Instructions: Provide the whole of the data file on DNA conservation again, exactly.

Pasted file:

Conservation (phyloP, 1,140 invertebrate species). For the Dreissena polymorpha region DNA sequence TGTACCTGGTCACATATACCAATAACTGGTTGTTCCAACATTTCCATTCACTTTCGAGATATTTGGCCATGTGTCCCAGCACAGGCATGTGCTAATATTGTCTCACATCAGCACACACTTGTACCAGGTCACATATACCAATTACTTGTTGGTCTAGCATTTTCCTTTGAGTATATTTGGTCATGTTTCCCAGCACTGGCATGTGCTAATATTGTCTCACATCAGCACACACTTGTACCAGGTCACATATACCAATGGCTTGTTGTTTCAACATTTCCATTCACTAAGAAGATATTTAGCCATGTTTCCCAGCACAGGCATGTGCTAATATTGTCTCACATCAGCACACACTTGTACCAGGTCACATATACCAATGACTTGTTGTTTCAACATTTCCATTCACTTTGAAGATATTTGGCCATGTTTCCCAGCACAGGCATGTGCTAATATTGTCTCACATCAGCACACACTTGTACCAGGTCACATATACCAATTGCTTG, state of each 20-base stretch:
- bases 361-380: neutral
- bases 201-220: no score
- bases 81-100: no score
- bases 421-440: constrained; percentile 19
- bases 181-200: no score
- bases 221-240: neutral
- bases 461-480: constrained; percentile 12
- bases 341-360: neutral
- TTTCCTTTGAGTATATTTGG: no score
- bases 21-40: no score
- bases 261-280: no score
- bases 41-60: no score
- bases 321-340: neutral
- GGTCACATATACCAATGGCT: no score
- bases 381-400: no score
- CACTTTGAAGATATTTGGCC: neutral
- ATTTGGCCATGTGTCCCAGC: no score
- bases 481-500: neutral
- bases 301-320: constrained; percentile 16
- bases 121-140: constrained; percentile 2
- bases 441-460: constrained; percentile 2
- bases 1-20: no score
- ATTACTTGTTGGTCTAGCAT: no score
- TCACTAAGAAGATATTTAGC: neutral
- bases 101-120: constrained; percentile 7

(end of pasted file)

Conservation (phyloP, 1,140 invertebrate species). For the Dreissena polymorpha region DNA sequence TGTACCTGGTCACATATACCAATAACTGGTTGTTCCAACATTTCCATTCACTTTCGAGATATTTGGCCATGTGTCCCAGCACAGGCATGTGCTAATATTGTCTCACATCAGCACACACTTGTACCAGGTCACATATACCAATTACTTGTTGGTCTAGCATTTTCCTTTGAGTATATTTGGTCATGTTTCCCAGCACTGGCATGTGCTAATATTGTCTCACATCAGCACACACTTGTACCAGGTCACATATACCAATGGCTTGTTGTTTCAACATTTCCATTCACTAAGAAGATATTTAGCCATGTTTCCCAGCACAGGCATGTGCTAATATTGTCTCACATCAGCACACACTTGTACCAGGTCACATATACCAATGACTTGTTGTTTCAACATTTCCATTCACTTTGAAGATATTTGGCCATGTTTCCCAGCACAGGCATGTGCTAATATTGTCTCACATCAGCACACACTTGTACCAGGTCACATATACCAATTGCTTG, state of each 20-base stretch:
- bases 361-380: neutral
- bases 201-220: no score
- bases 81-100: no score
- bases 421-440: constrained; percentile 19
- bases 181-200: no score
- bases 221-240: neutral
- bases 461-480: constrained; percentile 12
- bases 341-360: neutral
- TTTCCTTTGAGTATATTTGG: no score
- bases 21-40: no score
- bases 261-280: no score
- bases 41-60: no score
- bases 321-340: neutral
- GGTCACATATACCAATGGCT: no score
- bases 381-400: no score
- CACTTTGAAGATATTTGGCC: neutral
- ATTTGGCCATGTGTCCCAGC: no score
- bases 481-500: neutral
- bases 301-320: constrained; percentile 16
- bases 121-140: constrained; percentile 2
- bases 441-460: constrained; percentile 2
- bases 1-20: no score
- ATTACTTGTTGGTCTAGCAT: no score
- TCACTAAGAAGATATTTAGC: neutral
- bases 101-120: constrained; percentile 7